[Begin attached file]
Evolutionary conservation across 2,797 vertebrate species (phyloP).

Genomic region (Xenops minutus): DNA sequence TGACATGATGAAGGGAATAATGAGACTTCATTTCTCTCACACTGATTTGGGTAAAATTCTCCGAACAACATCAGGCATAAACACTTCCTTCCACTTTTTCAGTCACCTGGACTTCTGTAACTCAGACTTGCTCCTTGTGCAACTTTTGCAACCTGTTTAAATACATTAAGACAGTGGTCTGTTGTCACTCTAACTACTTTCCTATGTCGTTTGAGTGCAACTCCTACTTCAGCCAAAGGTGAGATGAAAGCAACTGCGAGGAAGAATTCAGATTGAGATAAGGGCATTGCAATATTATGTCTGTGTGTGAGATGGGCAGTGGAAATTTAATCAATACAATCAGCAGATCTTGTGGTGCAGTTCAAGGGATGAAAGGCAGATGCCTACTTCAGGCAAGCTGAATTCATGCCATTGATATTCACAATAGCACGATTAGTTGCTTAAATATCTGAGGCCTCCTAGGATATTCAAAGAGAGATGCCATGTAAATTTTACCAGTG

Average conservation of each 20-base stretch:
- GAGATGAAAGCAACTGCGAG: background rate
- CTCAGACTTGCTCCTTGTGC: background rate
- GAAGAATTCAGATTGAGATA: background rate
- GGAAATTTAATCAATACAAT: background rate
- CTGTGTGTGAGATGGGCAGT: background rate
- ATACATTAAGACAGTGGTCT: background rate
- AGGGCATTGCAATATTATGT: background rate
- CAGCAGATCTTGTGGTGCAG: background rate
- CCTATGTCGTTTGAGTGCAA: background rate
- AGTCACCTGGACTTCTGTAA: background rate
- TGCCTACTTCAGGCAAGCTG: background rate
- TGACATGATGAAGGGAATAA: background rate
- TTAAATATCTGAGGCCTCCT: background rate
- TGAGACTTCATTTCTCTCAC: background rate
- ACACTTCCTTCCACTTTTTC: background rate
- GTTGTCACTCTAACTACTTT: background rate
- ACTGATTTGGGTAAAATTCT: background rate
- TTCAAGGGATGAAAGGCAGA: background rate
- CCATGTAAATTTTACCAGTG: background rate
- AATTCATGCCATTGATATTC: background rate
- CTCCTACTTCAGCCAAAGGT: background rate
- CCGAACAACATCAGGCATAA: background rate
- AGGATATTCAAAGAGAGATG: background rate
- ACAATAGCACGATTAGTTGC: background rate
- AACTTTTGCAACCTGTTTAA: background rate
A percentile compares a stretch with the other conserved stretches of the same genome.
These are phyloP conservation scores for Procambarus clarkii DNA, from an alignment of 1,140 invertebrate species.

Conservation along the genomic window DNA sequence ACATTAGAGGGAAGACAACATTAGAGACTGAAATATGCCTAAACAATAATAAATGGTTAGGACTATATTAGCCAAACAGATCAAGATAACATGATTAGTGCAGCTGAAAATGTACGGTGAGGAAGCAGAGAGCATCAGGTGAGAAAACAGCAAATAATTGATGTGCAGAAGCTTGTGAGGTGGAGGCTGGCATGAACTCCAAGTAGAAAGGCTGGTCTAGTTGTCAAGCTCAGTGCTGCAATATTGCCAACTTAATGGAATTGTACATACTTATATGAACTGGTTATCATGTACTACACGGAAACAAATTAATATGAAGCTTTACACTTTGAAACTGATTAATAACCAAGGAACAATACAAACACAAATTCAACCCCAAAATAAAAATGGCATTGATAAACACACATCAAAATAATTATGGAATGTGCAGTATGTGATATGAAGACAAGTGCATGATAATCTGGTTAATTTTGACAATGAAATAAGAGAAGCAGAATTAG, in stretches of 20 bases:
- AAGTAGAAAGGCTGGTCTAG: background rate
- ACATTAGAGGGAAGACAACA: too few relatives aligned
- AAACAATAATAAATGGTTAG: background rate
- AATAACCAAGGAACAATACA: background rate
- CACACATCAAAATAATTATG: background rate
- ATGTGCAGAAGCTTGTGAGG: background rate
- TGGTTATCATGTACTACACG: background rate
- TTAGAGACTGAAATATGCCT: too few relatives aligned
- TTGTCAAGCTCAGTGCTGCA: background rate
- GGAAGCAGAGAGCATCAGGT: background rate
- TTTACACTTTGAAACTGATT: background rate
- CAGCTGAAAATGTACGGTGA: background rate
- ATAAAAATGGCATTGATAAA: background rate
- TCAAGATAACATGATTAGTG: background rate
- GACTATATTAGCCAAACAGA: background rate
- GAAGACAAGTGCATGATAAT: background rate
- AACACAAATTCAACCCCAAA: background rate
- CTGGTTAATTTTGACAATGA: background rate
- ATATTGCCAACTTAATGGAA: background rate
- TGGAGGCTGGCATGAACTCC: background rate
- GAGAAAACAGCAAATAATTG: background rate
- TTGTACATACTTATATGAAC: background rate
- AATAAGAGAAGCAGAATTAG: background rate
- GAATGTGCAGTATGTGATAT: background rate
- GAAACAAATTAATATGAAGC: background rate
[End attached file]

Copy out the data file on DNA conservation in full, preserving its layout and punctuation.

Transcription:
Evolutionary conservation across 2,797 vertebrate species (phyloP).

Genomic region (Xenops minutus): DNA sequence TGACATGATGAAGGGAATAATGAGACTTCATTTCTCTCACACTGATTTGGGTAAAATTCTCCGAACAACATCAGGCATAAACACTTCCTTCCACTTTTTCAGTCACCTGGACTTCTGTAACTCAGACTTGCTCCTTGTGCAACTTTTGCAACCTGTTTAAATACATTAAGACAGTGGTCTGTTGTCACTCTAACTACTTTCCTATGTCGTTTGAGTGCAACTCCTACTTCAGCCAAAGGTGAGATGAAAGCAACTGCGAGGAAGAATTCAGATTGAGATAAGGGCATTGCAATATTATGTCTGTGTGTGAGATGGGCAGTGGAAATTTAATCAATACAATCAGCAGATCTTGTGGTGCAGTTCAAGGGATGAAAGGCAGATGCCTACTTCAGGCAAGCTGAATTCATGCCATTGATATTCACAATAGCACGATTAGTTGCTTAAATATCTGAGGCCTCCTAGGATATTCAAAGAGAGATGCCATGTAAATTTTACCAGTG

Average conservation of each 20-base stretch:
- GAGATGAAAGCAACTGCGAG: background rate
- CTCAGACTTGCTCCTTGTGC: background rate
- GAAGAATTCAGATTGAGATA: background rate
- GGAAATTTAATCAATACAAT: background rate
- CTGTGTGTGAGATGGGCAGT: background rate
- ATACATTAAGACAGTGGTCT: background rate
- AGGGCATTGCAATATTATGT: background rate
- CAGCAGATCTTGTGGTGCAG: background rate
- CCTATGTCGTTTGAGTGCAA: background rate
- AGTCACCTGGACTTCTGTAA: background rate
- TGCCTACTTCAGGCAAGCTG: background rate
- TGACATGATGAAGGGAATAA: background rate
- TTAAATATCTGAGGCCTCCT: background rate
- TGAGACTTCATTTCTCTCAC: background rate
- ACACTTCCTTCCACTTTTTC: background rate
- GTTGTCACTCTAACTACTTT: background rate
- ACTGATTTGGGTAAAATTCT: background rate
- TTCAAGGGATGAAAGGCAGA: background rate
- CCATGTAAATTTTACCAGTG: background rate
- AATTCATGCCATTGATATTC: background rate
- CTCCTACTTCAGCCAAAGGT: background rate
- CCGAACAACATCAGGCATAA: background rate
- AGGATATTCAAAGAGAGATG: background rate
- ACAATAGCACGATTAGTTGC: background rate
- AACTTTTGCAACCTGTTTAA: background rate
A percentile compares a stretch with the other conserved stretches of the same genome.
These are phyloP conservation scores for Procambarus clarkii DNA, from an alignment of 1,140 invertebrate species.

Conservation along the genomic window DNA sequence ACATTAGAGGGAAGACAACATTAGAGACTGAAATATGCCTAAACAATAATAAATGGTTAGGACTATATTAGCCAAACAGATCAAGATAACATGATTAGTGCAGCTGAAAATGTACGGTGAGGAAGCAGAGAGCATCAGGTGAGAAAACAGCAAATAATTGATGTGCAGAAGCTTGTGAGGTGGAGGCTGGCATGAACTCCAAGTAGAAAGGCTGGTCTAGTTGTCAAGCTCAGTGCTGCAATATTGCCAACTTAATGGAATTGTACATACTTATATGAACTGGTTATCATGTACTACACGGAAACAAATTAATATGAAGCTTTACACTTTGAAACTGATTAATAACCAAGGAACAATACAAACACAAATTCAACCCCAAAATAAAAATGGCATTGATAAACACACATCAAAATAATTATGGAATGTGCAGTATGTGATATGAAGACAAGTGCATGATAATCTGGTTAATTTTGACAATGAAATAAGAGAAGCAGAATTAG, in stretches of 20 bases:
- AAGTAGAAAGGCTGGTCTAG: background rate
- ACATTAGAGGGAAGACAACA: too few relatives aligned
- AAACAATAATAAATGGTTAG: background rate
- AATAACCAAGGAACAATACA: background rate
- CACACATCAAAATAATTATG: background rate
- ATGTGCAGAAGCTTGTGAGG: background rate
- TGGTTATCATGTACTACACG: background rate
- TTAGAGACTGAAATATGCCT: too few relatives aligned
- TTGTCAAGCTCAGTGCTGCA: background rate
- GGAAGCAGAGAGCATCAGGT: background rate
- TTTACACTTTGAAACTGATT: background rate
- CAGCTGAAAATGTACGGTGA: background rate
- ATAAAAATGGCATTGATAAA: background rate
- TCAAGATAACATGATTAGTG: background rate
- GACTATATTAGCCAAACAGA: background rate
- GAAGACAAGTGCATGATAAT: background rate
- AACACAAATTCAACCCCAAA: background rate
- CTGGTTAATTTTGACAATGA: background rate
- ATATTGCCAACTTAATGGAA: background rate
- TGGAGGCTGGCATGAACTCC: background rate
- GAGAAAACAGCAAATAATTG: background rate
- TTGTACATACTTATATGAAC: background rate
- AATAAGAGAAGCAGAATTAG: background rate
- GAATGTGCAGTATGTGATAT: background rate
- GAAACAAATTAATATGAAGC: background rate